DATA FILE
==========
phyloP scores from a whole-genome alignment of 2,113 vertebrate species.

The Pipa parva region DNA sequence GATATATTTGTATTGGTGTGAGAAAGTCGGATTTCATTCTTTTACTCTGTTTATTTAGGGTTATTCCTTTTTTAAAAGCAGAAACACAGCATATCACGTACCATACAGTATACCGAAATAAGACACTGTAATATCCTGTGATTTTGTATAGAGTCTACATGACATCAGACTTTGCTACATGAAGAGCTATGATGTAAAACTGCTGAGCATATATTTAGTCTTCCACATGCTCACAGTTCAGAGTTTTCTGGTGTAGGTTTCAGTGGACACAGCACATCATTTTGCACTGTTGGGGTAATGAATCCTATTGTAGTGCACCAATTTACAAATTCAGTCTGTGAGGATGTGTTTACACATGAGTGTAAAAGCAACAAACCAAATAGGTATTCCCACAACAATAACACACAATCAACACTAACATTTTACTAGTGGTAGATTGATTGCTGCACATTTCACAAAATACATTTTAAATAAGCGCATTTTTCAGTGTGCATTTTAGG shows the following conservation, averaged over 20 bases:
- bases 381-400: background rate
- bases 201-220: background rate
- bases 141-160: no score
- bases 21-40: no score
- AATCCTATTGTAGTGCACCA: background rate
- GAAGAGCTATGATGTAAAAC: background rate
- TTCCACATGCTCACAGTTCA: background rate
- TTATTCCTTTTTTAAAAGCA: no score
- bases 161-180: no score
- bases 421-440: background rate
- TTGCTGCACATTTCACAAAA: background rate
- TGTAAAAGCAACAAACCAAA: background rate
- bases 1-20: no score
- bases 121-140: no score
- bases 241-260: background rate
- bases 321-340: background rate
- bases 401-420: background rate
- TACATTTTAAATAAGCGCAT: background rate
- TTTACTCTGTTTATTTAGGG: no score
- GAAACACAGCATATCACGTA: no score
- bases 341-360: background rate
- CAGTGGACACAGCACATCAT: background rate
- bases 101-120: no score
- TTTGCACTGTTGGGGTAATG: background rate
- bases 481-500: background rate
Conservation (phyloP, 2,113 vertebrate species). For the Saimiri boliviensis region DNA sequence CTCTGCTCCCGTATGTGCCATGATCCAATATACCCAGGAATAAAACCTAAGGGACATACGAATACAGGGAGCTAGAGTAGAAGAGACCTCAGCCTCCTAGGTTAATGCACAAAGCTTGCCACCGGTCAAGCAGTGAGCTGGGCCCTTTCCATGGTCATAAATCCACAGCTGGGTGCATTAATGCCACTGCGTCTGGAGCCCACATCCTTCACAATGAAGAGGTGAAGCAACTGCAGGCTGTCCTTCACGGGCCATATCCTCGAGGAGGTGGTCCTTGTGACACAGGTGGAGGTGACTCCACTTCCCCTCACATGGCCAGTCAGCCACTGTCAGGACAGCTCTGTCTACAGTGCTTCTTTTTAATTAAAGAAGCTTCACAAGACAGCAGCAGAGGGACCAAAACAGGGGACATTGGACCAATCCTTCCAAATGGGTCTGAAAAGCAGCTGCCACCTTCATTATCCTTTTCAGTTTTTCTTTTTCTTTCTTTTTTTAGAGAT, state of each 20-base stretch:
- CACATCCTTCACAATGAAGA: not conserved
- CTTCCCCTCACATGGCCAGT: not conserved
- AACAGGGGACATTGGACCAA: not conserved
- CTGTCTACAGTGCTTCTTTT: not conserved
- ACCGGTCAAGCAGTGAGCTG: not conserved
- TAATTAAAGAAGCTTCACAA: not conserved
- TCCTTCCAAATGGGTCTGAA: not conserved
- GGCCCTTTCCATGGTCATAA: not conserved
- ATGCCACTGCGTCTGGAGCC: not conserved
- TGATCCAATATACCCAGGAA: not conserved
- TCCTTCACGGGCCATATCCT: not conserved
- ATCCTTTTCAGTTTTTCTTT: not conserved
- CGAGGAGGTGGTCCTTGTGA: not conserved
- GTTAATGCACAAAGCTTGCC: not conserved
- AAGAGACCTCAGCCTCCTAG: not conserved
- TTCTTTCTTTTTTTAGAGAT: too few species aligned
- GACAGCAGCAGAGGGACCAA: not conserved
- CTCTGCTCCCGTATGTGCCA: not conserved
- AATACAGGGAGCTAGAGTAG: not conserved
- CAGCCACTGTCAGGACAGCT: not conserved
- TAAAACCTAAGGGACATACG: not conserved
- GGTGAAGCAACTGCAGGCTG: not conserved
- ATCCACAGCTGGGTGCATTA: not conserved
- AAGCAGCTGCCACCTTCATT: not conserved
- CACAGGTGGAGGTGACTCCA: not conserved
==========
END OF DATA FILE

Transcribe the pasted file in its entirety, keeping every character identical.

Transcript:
phyloP scores from a whole-genome alignment of 2,113 vertebrate species.

The Pipa parva region DNA sequence GATATATTTGTATTGGTGTGAGAAAGTCGGATTTCATTCTTTTACTCTGTTTATTTAGGGTTATTCCTTTTTTAAAAGCAGAAACACAGCATATCACGTACCATACAGTATACCGAAATAAGACACTGTAATATCCTGTGATTTTGTATAGAGTCTACATGACATCAGACTTTGCTACATGAAGAGCTATGATGTAAAACTGCTGAGCATATATTTAGTCTTCCACATGCTCACAGTTCAGAGTTTTCTGGTGTAGGTTTCAGTGGACACAGCACATCATTTTGCACTGTTGGGGTAATGAATCCTATTGTAGTGCACCAATTTACAAATTCAGTCTGTGAGGATGTGTTTACACATGAGTGTAAAAGCAACAAACCAAATAGGTATTCCCACAACAATAACACACAATCAACACTAACATTTTACTAGTGGTAGATTGATTGCTGCACATTTCACAAAATACATTTTAAATAAGCGCATTTTTCAGTGTGCATTTTAGG shows the following conservation, averaged over 20 bases:
- bases 381-400: background rate
- bases 201-220: background rate
- bases 141-160: no score
- bases 21-40: no score
- AATCCTATTGTAGTGCACCA: background rate
- GAAGAGCTATGATGTAAAAC: background rate
- TTCCACATGCTCACAGTTCA: background rate
- TTATTCCTTTTTTAAAAGCA: no score
- bases 161-180: no score
- bases 421-440: background rate
- TTGCTGCACATTTCACAAAA: background rate
- TGTAAAAGCAACAAACCAAA: background rate
- bases 1-20: no score
- bases 121-140: no score
- bases 241-260: background rate
- bases 321-340: background rate
- bases 401-420: background rate
- TACATTTTAAATAAGCGCAT: background rate
- TTTACTCTGTTTATTTAGGG: no score
- GAAACACAGCATATCACGTA: no score
- bases 341-360: background rate
- CAGTGGACACAGCACATCAT: background rate
- bases 101-120: no score
- TTTGCACTGTTGGGGTAATG: background rate
- bases 481-500: background rate
Conservation (phyloP, 2,113 vertebrate species). For the Saimiri boliviensis region DNA sequence CTCTGCTCCCGTATGTGCCATGATCCAATATACCCAGGAATAAAACCTAAGGGACATACGAATACAGGGAGCTAGAGTAGAAGAGACCTCAGCCTCCTAGGTTAATGCACAAAGCTTGCCACCGGTCAAGCAGTGAGCTGGGCCCTTTCCATGGTCATAAATCCACAGCTGGGTGCATTAATGCCACTGCGTCTGGAGCCCACATCCTTCACAATGAAGAGGTGAAGCAACTGCAGGCTGTCCTTCACGGGCCATATCCTCGAGGAGGTGGTCCTTGTGACACAGGTGGAGGTGACTCCACTTCCCCTCACATGGCCAGTCAGCCACTGTCAGGACAGCTCTGTCTACAGTGCTTCTTTTTAATTAAAGAAGCTTCACAAGACAGCAGCAGAGGGACCAAAACAGGGGACATTGGACCAATCCTTCCAAATGGGTCTGAAAAGCAGCTGCCACCTTCATTATCCTTTTCAGTTTTTCTTTTTCTTTCTTTTTTTAGAGAT, state of each 20-base stretch:
- CACATCCTTCACAATGAAGA: not conserved
- CTTCCCCTCACATGGCCAGT: not conserved
- AACAGGGGACATTGGACCAA: not conserved
- CTGTCTACAGTGCTTCTTTT: not conserved
- ACCGGTCAAGCAGTGAGCTG: not conserved
- TAATTAAAGAAGCTTCACAA: not conserved
- TCCTTCCAAATGGGTCTGAA: not conserved
- GGCCCTTTCCATGGTCATAA: not conserved
- ATGCCACTGCGTCTGGAGCC: not conserved
- TGATCCAATATACCCAGGAA: not conserved
- TCCTTCACGGGCCATATCCT: not conserved
- ATCCTTTTCAGTTTTTCTTT: not conserved
- CGAGGAGGTGGTCCTTGTGA: not conserved
- GTTAATGCACAAAGCTTGCC: not conserved
- AAGAGACCTCAGCCTCCTAG: not conserved
- TTCTTTCTTTTTTTAGAGAT: too few species aligned
- GACAGCAGCAGAGGGACCAA: not conserved
- CTCTGCTCCCGTATGTGCCA: not conserved
- AATACAGGGAGCTAGAGTAG: not conserved
- CAGCCACTGTCAGGACAGCT: not conserved
- TAAAACCTAAGGGACATACG: not conserved
- GGTGAAGCAACTGCAGGCTG: not conserved
- ATCCACAGCTGGGTGCATTA: not conserved
- AAGCAGCTGCCACCTTCATT: not conserved
- CACAGGTGGAGGTGACTCCA: not conserved